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Trump: 'The Special Olympics will be funded'

President TrumpDonald TrumpKinzinger, Gaetz get in back-and-forth on Twitter over Cheney vote READ: Liz Cheney's speech on the House floor Cheney in defiant floor speech: Trump on 'crusade to undermine our democracy' MORE said Thursday that he's overruled his administration officials who sought to zero out funding for the Special Olympics in their budget proposal.

"The Special Olympics will be funded. I just told my people, ‘I want to fund the special Olympics,' " Trump told reporters as he departed the White House for a campaign rally in Michigan.

"I heard about it this morning,” he added. “I have overridden my people. We’re funding the Special Olympics."

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Trump added that he's been to the sporting event personally, calling it "incredible."

Education Secretary Betsy DeVosBetsy DeVosBiden administration reversing Trump ban on pandemic aid for undocumented students Biden taps ex-consumer bureau chief to oversee student loans Tomorrow's special election in Texas is the Democrats' best House hope in 2021 MORE has faced mounting scrutiny from lawmakers in both major parties after the department's budget proposal for fiscal year 2020 did not include funding for the program.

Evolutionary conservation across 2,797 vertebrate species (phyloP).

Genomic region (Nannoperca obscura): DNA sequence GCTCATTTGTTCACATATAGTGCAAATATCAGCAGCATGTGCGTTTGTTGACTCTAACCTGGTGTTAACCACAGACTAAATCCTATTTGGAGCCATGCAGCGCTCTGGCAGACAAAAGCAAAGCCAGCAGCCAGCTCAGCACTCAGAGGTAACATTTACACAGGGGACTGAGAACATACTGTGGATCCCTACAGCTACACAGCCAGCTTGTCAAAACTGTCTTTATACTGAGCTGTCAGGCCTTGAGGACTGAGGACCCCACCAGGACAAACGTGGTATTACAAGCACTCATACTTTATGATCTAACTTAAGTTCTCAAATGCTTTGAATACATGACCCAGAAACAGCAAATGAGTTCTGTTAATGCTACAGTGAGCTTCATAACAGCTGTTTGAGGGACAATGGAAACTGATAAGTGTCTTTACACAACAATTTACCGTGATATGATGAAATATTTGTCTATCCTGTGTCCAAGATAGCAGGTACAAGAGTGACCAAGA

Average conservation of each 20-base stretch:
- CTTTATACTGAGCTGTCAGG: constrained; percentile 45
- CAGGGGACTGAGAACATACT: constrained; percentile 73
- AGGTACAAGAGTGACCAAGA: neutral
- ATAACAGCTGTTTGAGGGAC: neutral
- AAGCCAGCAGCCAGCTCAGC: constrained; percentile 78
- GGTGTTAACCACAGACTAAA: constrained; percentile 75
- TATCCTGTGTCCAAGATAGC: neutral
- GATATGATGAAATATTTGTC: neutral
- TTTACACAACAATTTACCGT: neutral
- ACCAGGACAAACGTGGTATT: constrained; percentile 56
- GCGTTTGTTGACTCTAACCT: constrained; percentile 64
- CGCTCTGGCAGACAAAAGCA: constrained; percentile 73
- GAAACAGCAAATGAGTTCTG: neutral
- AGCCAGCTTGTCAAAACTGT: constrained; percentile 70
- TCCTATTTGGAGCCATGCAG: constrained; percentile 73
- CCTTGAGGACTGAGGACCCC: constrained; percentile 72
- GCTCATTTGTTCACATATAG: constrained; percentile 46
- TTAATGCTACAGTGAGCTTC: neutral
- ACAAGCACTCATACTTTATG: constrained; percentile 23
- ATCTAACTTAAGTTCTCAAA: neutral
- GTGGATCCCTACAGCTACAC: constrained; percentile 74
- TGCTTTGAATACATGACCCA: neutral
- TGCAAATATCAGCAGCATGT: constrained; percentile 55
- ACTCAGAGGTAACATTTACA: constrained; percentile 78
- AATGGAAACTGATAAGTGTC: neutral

The Education Department's proposal was unlikely to go forward in Congress given the widespread opposition to the $17.6 million in cuts to the program.

Trump reversed his administration's position nevertheless, undermining DeVos hours after she had defended the decision to Senate appropriators.

"I love Special Olympics," Devos said. "I have given a portion of my salary to Special Olympics. I hope all of this debate inspires private contributions to Special Olympics."

A day earlier, DeVos issued a statement that said she supported the program but that "the federal government cannot fund every worthy program, particularly ones that enjoy robust support from private donations.”

She has chastised the media and lawmakers, suggesting they were twisting the funding debate for political purposes.

But members of Congress were largely united in their opposition to the move.

“Whoever came up with that idea at [the Office of Management and Budget] gets a Special Olympic Gold Medal for insensitivity,” Sen. Dick DurbinDick DurbinSenate poised for all-day brawl over sweeping elections bill Biden-McConnell cold war unlikely to end at White House Amazon blocks 10B listings in crackdown on counterfeits MORE (Ill.), the Senate Democratic whip, told DeVos at Thursday's hearing.

House Minority Leader Kevin McCarthyKevin McCarthyHouse fails to pass drug bill amid Jan. 6 tensions READ: Liz Cheney's speech on the House floor Cheney in defiant floor speech: Trump on 'crusade to undermine our democracy' MORE (R-Calif.) told reporters that he disagreed with the funding request and that he "fully" supports the program.

After Trump announced the reversal, DeVos reportedly applauded his decision in a statement, saying she and the president "see eye-to-eye on this issue."

Updated at 5:03 p.m.